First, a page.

Technically, it’s still summer, but Friday felt like winter. The rain fell hard on Southern Vancouver Island, where total precipitation was expected to be in the 35-millimetre range through the evening.
Almost 200 nurses rallied at Premier John Horgan’s constituency office Friday to demand an end to the chronic nursing shortage in B.C. hospitals and patient care facilities.
There are now 6,031 active cases of COVID-19 in B.C., including 700 active cases in the Vancouver Island region, according to the B.C. Health Ministry.
In a letter written to Alberta's education and health ministers, one Calgary school board says it is 'frustrated' by the lack of direction being given to them amid the rising cases of COVID-19's fourth wave.
Alberta's effort in fighting COVID-19 has been given a shot to the arm thanks to a big day of vaccination.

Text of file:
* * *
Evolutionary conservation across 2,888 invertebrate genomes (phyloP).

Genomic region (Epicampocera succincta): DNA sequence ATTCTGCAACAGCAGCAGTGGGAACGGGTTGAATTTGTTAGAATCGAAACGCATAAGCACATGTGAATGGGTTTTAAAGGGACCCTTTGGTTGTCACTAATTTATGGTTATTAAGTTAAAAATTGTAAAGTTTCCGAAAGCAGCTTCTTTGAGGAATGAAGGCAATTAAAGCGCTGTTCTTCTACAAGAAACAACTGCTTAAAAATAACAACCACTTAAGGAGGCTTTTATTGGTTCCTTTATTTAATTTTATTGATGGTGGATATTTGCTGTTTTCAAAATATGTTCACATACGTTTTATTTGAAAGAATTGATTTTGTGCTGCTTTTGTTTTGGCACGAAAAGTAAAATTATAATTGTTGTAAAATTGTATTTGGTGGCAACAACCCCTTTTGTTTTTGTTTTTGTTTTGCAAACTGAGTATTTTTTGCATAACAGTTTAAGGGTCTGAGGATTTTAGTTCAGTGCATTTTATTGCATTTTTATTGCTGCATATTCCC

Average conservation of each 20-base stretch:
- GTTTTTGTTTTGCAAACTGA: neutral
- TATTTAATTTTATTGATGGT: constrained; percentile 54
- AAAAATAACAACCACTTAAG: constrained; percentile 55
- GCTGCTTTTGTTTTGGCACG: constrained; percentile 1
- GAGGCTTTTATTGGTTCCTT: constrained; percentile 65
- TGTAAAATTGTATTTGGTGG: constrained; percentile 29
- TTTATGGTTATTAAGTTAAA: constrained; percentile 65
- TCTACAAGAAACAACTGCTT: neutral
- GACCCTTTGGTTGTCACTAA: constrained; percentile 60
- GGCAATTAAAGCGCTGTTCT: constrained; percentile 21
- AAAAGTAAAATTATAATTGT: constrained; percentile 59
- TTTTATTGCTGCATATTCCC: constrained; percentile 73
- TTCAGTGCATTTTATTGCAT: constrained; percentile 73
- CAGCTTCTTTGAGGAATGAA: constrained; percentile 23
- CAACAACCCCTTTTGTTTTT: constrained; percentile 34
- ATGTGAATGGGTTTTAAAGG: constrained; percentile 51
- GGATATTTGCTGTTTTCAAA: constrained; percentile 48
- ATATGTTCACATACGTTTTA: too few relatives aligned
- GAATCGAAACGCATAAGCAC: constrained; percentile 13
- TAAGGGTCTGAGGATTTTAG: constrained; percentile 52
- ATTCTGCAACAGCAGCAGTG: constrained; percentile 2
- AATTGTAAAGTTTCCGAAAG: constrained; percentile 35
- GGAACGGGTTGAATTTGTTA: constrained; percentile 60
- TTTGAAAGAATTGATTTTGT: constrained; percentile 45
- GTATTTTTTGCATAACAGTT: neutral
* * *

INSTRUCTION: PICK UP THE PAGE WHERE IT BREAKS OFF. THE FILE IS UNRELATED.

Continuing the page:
CTV Lethbridge reporter Terry Vogt calls it a career after 49 years of telling southern Alberta stories
Terry Vogt would have liked to be a play-by-play announcer calling Habs games in their glory days, but Danny Gallivan got in the way of that. Somewhere in there Vogt got converted to reporting, and communities across southern Alberta are that much richer because of it.
Alberta reported more than 2,000 daily COVID-19 cases for the first time since May on Friday.
The term "triage" may be a scary one to hear, but Alberta's health authorities are preparing its staff and the public for the possibility of that extreme measure.
A 24-year-old mother and her 16-month-old were found dead in Hinton, Alta., RCMP said.
The province just hit a new milestone in the number of cannabis retailers on our streets.
A new Ontario mom is now learning she doesn’t qualify for parental leave benefits and will have to return to work much sooner than expected.
In the three weeks since Ontario unveiled its vaccine certificate program, Premier Doug Ford has been notably absent from the public eye, with the exception of videos posted to social media and a virtual address last week in Toronto.
A Quebec Superior Court judge has ruled that, unlike in Ontario, the court cannot require jurors in a criminal trial to be fully vaccinated.